COVID-19 MESHD is prevalent in the elderly. Old individuals are more likely to develop pneumonia MESHD and respiratory failure MESHD due to alveolar damage MESHD, suggesting that lung senescence may increase the susceptibility to SARS-CoV-2 infection MESHD and replication. Considering that human coronavirus (HCoVs; SARS-CoV-2 and SARS-CoV) require host cellular factors for infection and replication, we analyzed Genotype-Tissue Expression (GTEx) data to test whether lung aging is associated with transcriptional changes in human protein-coding genes that potentially interact with these viruses. We found decreased expression of the gene tribbles homolog 3 ( TRIB3 HGNC) during aging in male individuals, and its protein was predicted to interact with HCoVs nucleocapsid protein PROTEIN and RNA-dependent RNA polymerase PROTEIN. Using publicly available lung single-cell data, we found TRIB3 HGNC expressed mainly in alveolar MESHD epithelial cells that express SARS-CoV-2 receptor ACE2 HGNC. Functional enrichment analysis of age-related genes, in common with SARS-CoV-induced perturbations, revealed genes associated with the mitotic cell cycle and surfactant metabolism. Given that TRIB3 HGNC was previously reported to decrease virus infection MESHD and replication, the decreased expression of TRIB3 HGNC in aged lungs may help explain why older male patients are related to more severe cases of the COVID-19 MESHD. Thus, drugs that stimulate TRIB3 HGNC expression should be evaluated as a potential therapy for the disease.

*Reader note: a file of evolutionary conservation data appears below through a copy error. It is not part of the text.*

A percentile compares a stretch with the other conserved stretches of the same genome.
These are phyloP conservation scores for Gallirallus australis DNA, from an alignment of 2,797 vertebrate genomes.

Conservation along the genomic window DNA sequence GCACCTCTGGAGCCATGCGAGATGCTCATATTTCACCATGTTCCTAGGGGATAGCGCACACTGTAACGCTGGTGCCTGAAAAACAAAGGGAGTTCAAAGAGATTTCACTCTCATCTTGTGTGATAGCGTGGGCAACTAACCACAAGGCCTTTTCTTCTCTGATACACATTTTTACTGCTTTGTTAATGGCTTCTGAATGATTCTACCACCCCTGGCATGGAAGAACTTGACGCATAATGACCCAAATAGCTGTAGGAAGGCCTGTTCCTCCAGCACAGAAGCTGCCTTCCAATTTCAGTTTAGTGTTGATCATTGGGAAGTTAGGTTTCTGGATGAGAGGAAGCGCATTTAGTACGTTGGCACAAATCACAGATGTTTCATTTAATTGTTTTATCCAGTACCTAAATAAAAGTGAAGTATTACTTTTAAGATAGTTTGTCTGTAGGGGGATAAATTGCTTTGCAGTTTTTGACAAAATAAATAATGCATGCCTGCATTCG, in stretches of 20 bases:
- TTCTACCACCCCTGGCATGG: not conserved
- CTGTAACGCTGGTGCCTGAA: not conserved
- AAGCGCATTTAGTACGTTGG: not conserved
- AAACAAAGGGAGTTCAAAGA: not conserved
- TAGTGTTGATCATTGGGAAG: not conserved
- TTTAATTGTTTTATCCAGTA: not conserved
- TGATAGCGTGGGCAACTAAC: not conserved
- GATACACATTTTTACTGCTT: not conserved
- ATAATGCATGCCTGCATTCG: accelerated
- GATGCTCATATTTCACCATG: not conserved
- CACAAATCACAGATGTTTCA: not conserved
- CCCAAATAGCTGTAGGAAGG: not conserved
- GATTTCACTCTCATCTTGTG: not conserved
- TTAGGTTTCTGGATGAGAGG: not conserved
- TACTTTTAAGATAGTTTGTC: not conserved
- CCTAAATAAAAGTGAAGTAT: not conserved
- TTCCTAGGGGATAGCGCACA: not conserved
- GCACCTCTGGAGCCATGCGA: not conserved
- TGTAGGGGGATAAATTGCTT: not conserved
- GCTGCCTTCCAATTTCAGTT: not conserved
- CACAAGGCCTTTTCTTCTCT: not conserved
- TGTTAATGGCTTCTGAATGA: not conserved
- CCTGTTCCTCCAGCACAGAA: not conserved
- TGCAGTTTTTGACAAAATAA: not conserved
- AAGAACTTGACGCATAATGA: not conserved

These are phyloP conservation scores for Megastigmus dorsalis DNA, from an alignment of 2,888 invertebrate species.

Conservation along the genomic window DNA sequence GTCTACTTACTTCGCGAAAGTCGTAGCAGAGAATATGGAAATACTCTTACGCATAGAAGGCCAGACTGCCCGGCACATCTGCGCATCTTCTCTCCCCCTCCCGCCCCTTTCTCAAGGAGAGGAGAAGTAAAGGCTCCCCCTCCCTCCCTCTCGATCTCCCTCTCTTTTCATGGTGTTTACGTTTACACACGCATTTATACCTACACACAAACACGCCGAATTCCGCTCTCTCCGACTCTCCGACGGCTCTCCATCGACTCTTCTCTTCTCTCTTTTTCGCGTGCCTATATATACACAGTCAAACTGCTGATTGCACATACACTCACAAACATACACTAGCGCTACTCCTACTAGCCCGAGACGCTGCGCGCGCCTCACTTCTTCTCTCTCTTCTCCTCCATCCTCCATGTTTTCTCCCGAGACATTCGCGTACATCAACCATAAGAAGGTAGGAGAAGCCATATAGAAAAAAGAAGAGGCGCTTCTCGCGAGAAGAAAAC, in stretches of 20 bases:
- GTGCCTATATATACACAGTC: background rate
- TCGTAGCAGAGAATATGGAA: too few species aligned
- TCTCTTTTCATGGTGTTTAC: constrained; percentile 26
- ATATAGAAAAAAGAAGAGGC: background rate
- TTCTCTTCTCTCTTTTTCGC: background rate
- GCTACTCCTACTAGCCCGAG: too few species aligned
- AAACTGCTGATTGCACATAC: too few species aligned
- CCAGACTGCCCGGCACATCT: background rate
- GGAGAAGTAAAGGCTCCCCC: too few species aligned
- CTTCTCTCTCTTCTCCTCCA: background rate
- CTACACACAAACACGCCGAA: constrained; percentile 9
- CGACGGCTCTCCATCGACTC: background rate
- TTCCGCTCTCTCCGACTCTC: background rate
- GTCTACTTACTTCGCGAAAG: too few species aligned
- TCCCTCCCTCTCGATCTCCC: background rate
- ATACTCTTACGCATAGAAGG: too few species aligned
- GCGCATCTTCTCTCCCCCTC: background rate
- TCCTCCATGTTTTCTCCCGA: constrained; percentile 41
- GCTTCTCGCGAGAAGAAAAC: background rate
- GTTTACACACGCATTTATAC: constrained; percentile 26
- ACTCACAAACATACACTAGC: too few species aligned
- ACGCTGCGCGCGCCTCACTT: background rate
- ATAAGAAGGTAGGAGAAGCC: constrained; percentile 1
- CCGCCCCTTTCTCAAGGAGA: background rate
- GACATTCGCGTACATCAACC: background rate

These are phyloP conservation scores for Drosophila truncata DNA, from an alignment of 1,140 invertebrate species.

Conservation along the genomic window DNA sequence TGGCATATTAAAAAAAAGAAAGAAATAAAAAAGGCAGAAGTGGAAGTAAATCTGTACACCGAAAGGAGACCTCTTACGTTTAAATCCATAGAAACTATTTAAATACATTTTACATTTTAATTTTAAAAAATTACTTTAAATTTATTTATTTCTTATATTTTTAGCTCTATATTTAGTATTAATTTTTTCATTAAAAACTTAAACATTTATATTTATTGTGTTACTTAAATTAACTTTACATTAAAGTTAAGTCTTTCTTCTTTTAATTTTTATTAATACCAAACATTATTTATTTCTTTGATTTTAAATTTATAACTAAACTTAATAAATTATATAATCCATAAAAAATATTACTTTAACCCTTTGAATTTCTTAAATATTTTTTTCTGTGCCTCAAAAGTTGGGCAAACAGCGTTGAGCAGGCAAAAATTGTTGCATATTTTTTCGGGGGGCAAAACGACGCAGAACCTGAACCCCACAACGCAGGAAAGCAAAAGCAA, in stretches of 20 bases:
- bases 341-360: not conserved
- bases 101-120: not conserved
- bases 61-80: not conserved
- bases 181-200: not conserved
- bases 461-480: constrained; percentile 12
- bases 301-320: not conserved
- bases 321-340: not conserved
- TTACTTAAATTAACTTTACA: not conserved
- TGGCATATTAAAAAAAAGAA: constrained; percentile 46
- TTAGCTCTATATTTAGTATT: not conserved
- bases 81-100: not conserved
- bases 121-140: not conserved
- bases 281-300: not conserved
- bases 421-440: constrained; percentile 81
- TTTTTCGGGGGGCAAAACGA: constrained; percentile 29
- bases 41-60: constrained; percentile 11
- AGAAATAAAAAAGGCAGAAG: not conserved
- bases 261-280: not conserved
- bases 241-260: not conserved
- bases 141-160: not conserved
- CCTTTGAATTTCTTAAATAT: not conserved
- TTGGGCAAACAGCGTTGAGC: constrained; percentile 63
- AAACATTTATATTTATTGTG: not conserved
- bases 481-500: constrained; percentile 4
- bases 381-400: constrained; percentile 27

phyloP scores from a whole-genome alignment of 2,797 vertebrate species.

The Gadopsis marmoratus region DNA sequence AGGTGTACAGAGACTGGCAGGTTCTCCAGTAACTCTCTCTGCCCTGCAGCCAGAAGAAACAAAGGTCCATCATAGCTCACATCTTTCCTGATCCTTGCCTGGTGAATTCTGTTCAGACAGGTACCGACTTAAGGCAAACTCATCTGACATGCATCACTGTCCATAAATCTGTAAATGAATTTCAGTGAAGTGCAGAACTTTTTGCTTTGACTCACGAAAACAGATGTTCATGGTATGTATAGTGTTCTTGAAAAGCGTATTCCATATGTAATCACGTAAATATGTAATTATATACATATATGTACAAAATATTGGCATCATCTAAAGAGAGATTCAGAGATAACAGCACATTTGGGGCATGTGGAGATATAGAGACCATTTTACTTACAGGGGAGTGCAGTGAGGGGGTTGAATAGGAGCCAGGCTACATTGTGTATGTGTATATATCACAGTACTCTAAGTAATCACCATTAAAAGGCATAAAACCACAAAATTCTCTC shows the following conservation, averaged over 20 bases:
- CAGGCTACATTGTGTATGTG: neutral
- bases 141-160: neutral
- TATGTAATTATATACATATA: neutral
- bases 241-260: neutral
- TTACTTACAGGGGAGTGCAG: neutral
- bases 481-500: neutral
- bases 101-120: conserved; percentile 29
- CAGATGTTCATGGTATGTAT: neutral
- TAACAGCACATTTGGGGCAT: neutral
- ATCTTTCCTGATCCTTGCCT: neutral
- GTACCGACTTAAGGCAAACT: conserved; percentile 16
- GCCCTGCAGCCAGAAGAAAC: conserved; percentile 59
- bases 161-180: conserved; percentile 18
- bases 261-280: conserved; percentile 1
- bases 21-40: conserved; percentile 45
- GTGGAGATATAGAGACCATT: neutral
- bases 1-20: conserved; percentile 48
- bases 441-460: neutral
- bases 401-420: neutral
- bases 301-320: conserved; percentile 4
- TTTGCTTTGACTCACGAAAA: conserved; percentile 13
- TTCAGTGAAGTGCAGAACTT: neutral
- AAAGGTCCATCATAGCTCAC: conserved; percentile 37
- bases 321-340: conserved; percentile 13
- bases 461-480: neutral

Comparative Genomic Analysis of Rapidly Evolving SARS CoV-2 Viruses Reveal Mosaic Pattern of Phylogeographical Distribution

    Authors: Roshan Kumar; Helianthous Verma; Nirjara Singhvi; Utkarsh Sood; Vipin Gupta; Mona Singh; Rashmi Sharma; Princy Hira; Shekhar Nagar; Chandni Talwar; Namita Nayyar; Shailly Anand; Charu Dogra Rawat; Mansi Verma; Ram Kishan Negi; Yogendra Singh; Rup Lal

    doi:10.1101/2020.03.25.006213 Date: 2020-03-30 Source: bioRxiv